In this rapidly changing sales environment, there is often a stark disconnect between what management sees or does and what reps want and need.
While sales productivity is a key revenue driver, higher activity volume doesn’t always mean that key metrics like close rate or average selling price go up.
Without quarterly reviewing productivity, time management, and communication skills, there’s no tangible way for a manager to monitor and improve sales success.
Sales Performance Review
A sales performance review is an annual evaluation conducted by sales managers to gauge individual sales reps’ performance, goals, productivity, and career development.
Anatomy of a Sales Performance Review
To properly manage sales performance reviews, you need to include numerical ratings with verbiage or phrasing to justify the conclusions drawn for every rep.
Sales Performance Review Ratings
Performance reviews are personal experiences, and the feedback you give should accurately reflect the performance of each rep you’re reviewing. With a large team, it can be easy to slip into providing similar feedback to each person.
Using ratings corresponding to numbers; lower performance is indicated by the lowest number and high performance is awarded high numbers. The following performance review ratings break them down:
- Does not meet expectations
- Needs improvement
- Meets expectations
- Occasionally exceeds expectations
- Consistently exceeds expectations
Sales Performance Review Phrases
These phrases help managers write performance reviews supported by numerical score to better explain of what the rep is doing well and what they can improve.
1. Does Not Meet Expectations
Does the rep struggle to fill their pipeline and make sales? Do they make excuses for their poor performance?
If the rep isn’t meeting the expectations of their role, use these phrases to communicate why they’re receiving a rating of “Does not meet expectations.”
- Doesn’t understand the core product offerings of [X company]
- Conducts little to no research on a prospect before a call
- Provides limited data/information in the CRM
- Unwilling to improve their presentation skills
2. Needs Improvement
A rep might be close to meeting expectations but still has some aspects of their job that they need to work on. Maybe they’re a new rep who’s close to hitting their quota but is just shy each month. Or they’re a more tenured rep struggling to apply a new sales approach to their workflow.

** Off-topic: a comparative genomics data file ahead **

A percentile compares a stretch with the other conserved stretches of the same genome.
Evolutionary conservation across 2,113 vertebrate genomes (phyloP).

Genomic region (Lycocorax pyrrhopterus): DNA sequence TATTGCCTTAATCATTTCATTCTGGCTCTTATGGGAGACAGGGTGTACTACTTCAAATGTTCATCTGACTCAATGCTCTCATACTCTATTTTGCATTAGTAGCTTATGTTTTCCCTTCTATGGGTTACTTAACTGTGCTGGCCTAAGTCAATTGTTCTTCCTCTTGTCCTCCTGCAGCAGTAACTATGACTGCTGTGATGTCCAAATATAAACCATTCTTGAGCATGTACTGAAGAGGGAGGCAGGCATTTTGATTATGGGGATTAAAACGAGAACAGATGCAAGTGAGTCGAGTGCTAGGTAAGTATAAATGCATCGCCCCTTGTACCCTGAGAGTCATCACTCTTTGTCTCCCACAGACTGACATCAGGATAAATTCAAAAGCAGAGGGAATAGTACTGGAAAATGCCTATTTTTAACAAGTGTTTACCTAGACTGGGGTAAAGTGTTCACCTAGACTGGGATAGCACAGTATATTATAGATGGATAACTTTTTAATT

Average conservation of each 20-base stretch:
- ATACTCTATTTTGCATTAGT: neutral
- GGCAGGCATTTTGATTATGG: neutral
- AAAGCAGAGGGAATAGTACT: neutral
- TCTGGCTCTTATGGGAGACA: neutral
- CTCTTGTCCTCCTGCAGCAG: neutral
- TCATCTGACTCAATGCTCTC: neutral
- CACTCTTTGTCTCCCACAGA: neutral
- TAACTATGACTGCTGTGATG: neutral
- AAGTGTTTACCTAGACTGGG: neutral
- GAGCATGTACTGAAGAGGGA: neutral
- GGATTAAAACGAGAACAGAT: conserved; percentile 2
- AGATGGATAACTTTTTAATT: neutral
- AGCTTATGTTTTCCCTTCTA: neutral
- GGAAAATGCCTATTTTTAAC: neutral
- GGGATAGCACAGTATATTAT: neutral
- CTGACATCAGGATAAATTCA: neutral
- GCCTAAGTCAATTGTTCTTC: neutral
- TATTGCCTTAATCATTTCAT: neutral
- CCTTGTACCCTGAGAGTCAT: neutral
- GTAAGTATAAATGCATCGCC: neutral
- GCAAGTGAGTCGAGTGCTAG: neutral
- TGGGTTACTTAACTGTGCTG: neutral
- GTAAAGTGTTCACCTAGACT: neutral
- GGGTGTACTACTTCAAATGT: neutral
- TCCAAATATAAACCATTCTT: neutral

Identifying these areas for improvement in the performance review will provide points to work on during any coaching or training after the performance review.
- Struggles to overcome objections
- Lacks confidence when negotiating
- Relies too heavily on discounts, resulting in lower margins
- Prospecting and presentation skills are improving, but they rarely hit their monthly quota
3. Meets Expectations
This employee checks all the boxes and consistently performs at or above the expected performance level. They consistently hit their quota each month.
Here are some positive phrases you can use to let them know they’re doing an excellent job.
- Sets reasonable goals and hits those goals each month
- Takes extra care to understand the prospect’s challenges and priorities fully and provides them with a holistic solution
- Consistently meets their quota
- Enters prospect and deal information into the CRM on time and includes thorough notes so the deal’s status is clear to the team and management
4. Occasionally Exceeds Expectations
A rep might be exceeding quota more and more often but falls short of your top performers and does not yet have the confidence to be a leader on the team. This individual has a lot of potential and needs some coaching to perform even better:
- Was X% above the target [X period, quarter]
- Exceeded quota X out of X sales [X%]
- Demonstrates initiative and is eager to learn and apply new sales techniques
5. Consistently Exceeds Expectations
Reps who exceed expectations go above and beyond the requirements of their day-to-day role. They might take on additional projects, train other reps, or tackle their team’s reporting.
If your rep consistently exceeds expectations, provide clear feedback so they know they’re doing outstanding work.
- Introduced a new approach for pipeline management that was X% more effective than the previous process
- Goes above and beyond to handle objections and provide value each call
- Is a leader on the team and helps fellow sales reps with call shadowing and feedback sessions
- Consistently exceeds their quota, and was X% above the target in [X period, quarter]
Sales Performance Review Examples
Does Not Meet Expectations
When a rep is receiving majority low scoring reviews on rating factors, resulting in average ratings beneath two, they’re not meeting the expectations of their position. This can also be a result of a rep undergoing difficult times and could be a huge indicator that the employee is in need of much more support.
- “Rep seems to be struggling to grasp and adapt to the requirements and expectations of their role. Further training and mentoring support are needed to assist them in building up their skills and capabilities.”
For any ratings with an average above two and lower than three points, they’re considered to be performing their job duty with room for improvement.
- “Rep has room for improvement when meeting the requirements of their role. They will have to invest in training exercises to ensure their work i of a high standard.”
When a rep has an average rating above three and lower than four, it means they are performing their job as outlined in their job description. They are meeting their given quota but not going beyond their potential.
- “Rep has successfully executed their deliverables on a consistent basis, demonstrating their time management and trustworthiness.”
Occasionally Exceeds Expectations
If the average rating is no lower than three and no higher than three and a half, the rep is occasionally exceeding expectations. This is an indicator that they have gone past their quota and are demonstrating that they are responsible and able to tackle more tasks.
- “Rep has demonstrated the value they add to the team. They go above expectations in different aspects of their job performance by proactively seeking opportunities to grow and learn new skills.”